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Thursday, August 04, 2005

Conflict? Ask Ken: The Escalating Stages of Unresolved Church Conflict (Part 2)


This article picks up where last week’s article left off.

5.  A Person To Attack   (other person-focused, greater intensity)
A power struggle emerges. Parties now see themselves as adversaries and "antagonists" (a Greek word that means “to struggle against,” as in Hebrews. 12:4). When people begin to struggle against each other, watch out! An invisible line is crossed that does not bode well for that relationship or for the church.

At this stage, original issues and context become secondary. A myopia sets in. The problem is now identified as a person. He is / she is / they are the problem. An “us against them” mentality sets in. Emotions adversely affect objective thinking. Selective perception confirms and fuels negative stereotyping. Once stereotyped, the other side can be “written-off” as ________ (fill in the blank). Parties avoid each other and assume the worst of the other. In the absence of direct communication, each faction views the other through an increasingly distorted filter of suspicion, false assumptions, exaggeration, misinformation, and misperceptions.

Moreover, whereas each side justifies its own hostile behavior as reactions to its opponent and to external circumstances, the actions of one's adversaries are attacks attributed to internal deficiencies in their character, competency, or spirituality. Public admission of having exercised poor judgment or of having made a mistake becomes increasingly unlikely. In this negatively charged environment, such an acknowledgment would likely open oneself to embarrassment and further criticism. The disputing parties protect themselves, their vulnerabilities and insecurities, by attacking.

Researchers have found that the usefulness of direct, head-to-head negotiations decrease as the intensity of the dispute increases. Resistance intensifies against an adversary's ideas often  because it is one's adversary who proposed them. Negotiation may totally break down because of the apparent futility of further effort. Unilateral acts become the next logical step which inevitably lead to an escalation of the conflict. The need for a third-party mediator to bring needed perspective and constructive communicative processes to the conflict is great.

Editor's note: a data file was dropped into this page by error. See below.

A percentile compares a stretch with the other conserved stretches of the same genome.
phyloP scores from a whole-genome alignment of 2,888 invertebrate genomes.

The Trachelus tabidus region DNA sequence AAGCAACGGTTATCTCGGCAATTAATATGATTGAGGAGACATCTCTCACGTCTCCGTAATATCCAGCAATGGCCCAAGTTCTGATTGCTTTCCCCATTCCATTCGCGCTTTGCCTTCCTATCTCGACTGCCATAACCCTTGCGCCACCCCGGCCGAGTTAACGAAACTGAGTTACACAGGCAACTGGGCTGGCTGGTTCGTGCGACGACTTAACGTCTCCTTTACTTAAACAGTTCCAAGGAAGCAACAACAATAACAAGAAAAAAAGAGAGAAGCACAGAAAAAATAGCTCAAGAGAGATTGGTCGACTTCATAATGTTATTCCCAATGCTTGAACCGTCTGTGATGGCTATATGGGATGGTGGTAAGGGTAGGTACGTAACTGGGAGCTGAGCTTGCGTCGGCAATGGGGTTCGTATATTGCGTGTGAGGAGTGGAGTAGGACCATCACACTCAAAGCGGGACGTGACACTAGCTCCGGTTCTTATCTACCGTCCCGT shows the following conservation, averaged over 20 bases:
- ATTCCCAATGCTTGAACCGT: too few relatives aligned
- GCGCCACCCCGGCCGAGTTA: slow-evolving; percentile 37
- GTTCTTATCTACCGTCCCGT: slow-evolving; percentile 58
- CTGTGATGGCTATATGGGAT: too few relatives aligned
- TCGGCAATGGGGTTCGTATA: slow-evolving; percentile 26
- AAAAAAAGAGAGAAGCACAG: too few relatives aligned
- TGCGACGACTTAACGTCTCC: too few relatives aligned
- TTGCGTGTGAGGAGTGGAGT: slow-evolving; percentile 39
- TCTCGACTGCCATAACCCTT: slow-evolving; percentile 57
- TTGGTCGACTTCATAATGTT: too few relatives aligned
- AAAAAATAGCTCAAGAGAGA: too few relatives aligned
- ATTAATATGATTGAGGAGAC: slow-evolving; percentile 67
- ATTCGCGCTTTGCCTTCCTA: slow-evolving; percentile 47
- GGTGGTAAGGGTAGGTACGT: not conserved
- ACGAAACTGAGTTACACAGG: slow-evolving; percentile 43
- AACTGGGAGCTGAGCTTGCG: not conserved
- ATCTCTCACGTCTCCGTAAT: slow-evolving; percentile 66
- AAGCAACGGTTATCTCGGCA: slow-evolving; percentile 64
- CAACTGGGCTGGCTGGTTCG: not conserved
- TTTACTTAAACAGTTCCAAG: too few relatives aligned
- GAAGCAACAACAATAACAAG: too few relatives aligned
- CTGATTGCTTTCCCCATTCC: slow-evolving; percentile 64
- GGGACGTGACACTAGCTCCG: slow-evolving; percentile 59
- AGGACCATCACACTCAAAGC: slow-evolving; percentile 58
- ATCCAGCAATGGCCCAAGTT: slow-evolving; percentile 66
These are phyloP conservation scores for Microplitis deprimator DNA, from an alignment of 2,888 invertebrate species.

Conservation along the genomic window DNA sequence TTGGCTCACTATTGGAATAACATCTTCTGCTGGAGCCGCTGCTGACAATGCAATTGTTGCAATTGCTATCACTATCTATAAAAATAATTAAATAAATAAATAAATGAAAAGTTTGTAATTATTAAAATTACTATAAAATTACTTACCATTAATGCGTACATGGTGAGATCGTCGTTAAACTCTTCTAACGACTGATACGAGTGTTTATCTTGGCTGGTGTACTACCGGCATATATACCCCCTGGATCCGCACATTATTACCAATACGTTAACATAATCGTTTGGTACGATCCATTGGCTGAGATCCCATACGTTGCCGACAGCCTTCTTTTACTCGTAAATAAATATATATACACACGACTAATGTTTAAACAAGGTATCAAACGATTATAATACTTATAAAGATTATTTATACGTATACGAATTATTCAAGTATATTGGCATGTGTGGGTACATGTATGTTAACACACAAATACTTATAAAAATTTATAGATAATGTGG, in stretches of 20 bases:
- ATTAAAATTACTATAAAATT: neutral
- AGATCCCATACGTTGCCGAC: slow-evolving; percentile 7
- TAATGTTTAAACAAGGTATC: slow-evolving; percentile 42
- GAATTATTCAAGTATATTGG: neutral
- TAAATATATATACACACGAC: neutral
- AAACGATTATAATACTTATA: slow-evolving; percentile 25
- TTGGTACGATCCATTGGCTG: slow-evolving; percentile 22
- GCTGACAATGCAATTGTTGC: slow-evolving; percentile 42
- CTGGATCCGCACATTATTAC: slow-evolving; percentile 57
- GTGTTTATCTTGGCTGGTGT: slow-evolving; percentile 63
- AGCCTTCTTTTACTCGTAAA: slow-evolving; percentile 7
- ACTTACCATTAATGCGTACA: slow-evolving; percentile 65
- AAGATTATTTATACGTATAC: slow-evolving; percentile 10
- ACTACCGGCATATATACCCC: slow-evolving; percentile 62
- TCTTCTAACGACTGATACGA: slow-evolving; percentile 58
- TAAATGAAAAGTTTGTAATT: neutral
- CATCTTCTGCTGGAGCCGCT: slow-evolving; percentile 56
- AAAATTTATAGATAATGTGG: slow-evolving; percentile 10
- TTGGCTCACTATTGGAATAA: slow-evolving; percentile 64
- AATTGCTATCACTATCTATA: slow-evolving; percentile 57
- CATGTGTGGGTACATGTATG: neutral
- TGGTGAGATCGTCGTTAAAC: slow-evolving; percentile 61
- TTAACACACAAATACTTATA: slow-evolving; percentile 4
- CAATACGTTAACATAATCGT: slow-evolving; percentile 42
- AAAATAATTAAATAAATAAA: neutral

6.  My "Face" To Save   (self-focused, greatest intensity)
The term "face" refers to how a person is viewed by others. As long as someone is viewed as a respectable member of the community, all is well. But when one's public image is seriously challenged, watch out for a significant escalation of the conflict.

To have one's public image challenged is to be attacked on a very personal level. It is to be charged with maintaining a false facade. The attacker seeks to publicly “unmask” the other person's true and despicable identity. To the extent that this “insight” is believed, the prior course of the conflict is reinterpreted. With these new lenses, words or actions that may have been originally perceived in a positive light are now viewed as part of a larger, deceitful strategy. False motives are attributed throughout. The conflict is no longer understood in terms of shades of gray. It is perceived in terms of black and white and an ideological battle between the forces of good versus evil.

To “save face” against such an attack on one's identity, people will respond with an equally ferocious assault of their own. Disputants will unleash a torrent of negative descriptions against those who have attacked and maligned them, attempting in turn, to undercut and discredit them. They will label those on the other side as unreasonable, immoral, untrustworthy, mentally unbalanced, and/or sub-human. This conclusion justifies almost any action against the other side, exacerbating the cycle of conflict to dangerous levels.

The final stages of escalating church conflict will follow next week.  In the meantime, what are your thoughts on the stages presented above?  Have you personally experienced them?  If so, please share your experience with the rest of us that we may learn from it..

© 2005 Kenneth C. Newberger




Unique_help_1  © 2005 Kenneth C. Newberger
Ken Newberger, an experienced church conflict resolution and development specialist, earned his Th.M. from Dallas Theological Seminary, has ten years senior pastoral experience, and is in the dissertation phase for his Ph.D. in Conflict Analysis and Resolution at Nova Southeastern University, one of only two accredited doctoral programs of its kind in the United States. If your church needs help resolving conflict, if you need individual coaching, or if you would like to develop a communicatively healthy church,  please visit Ken's website  at www.ResolveChurchConflict.com  or call 301-253-8877.

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August 4, 2005 in Church Conflict | Permalink

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Tracked on Aug 5, 2009 10:49:50 PM


If 'saving face' is a problem, I think the antidote is Gal. 2:20 (I no longer live, but Christ lives in me...)


Posted by: bernie dehler | Aug 8, 2005 5:08:09 PM

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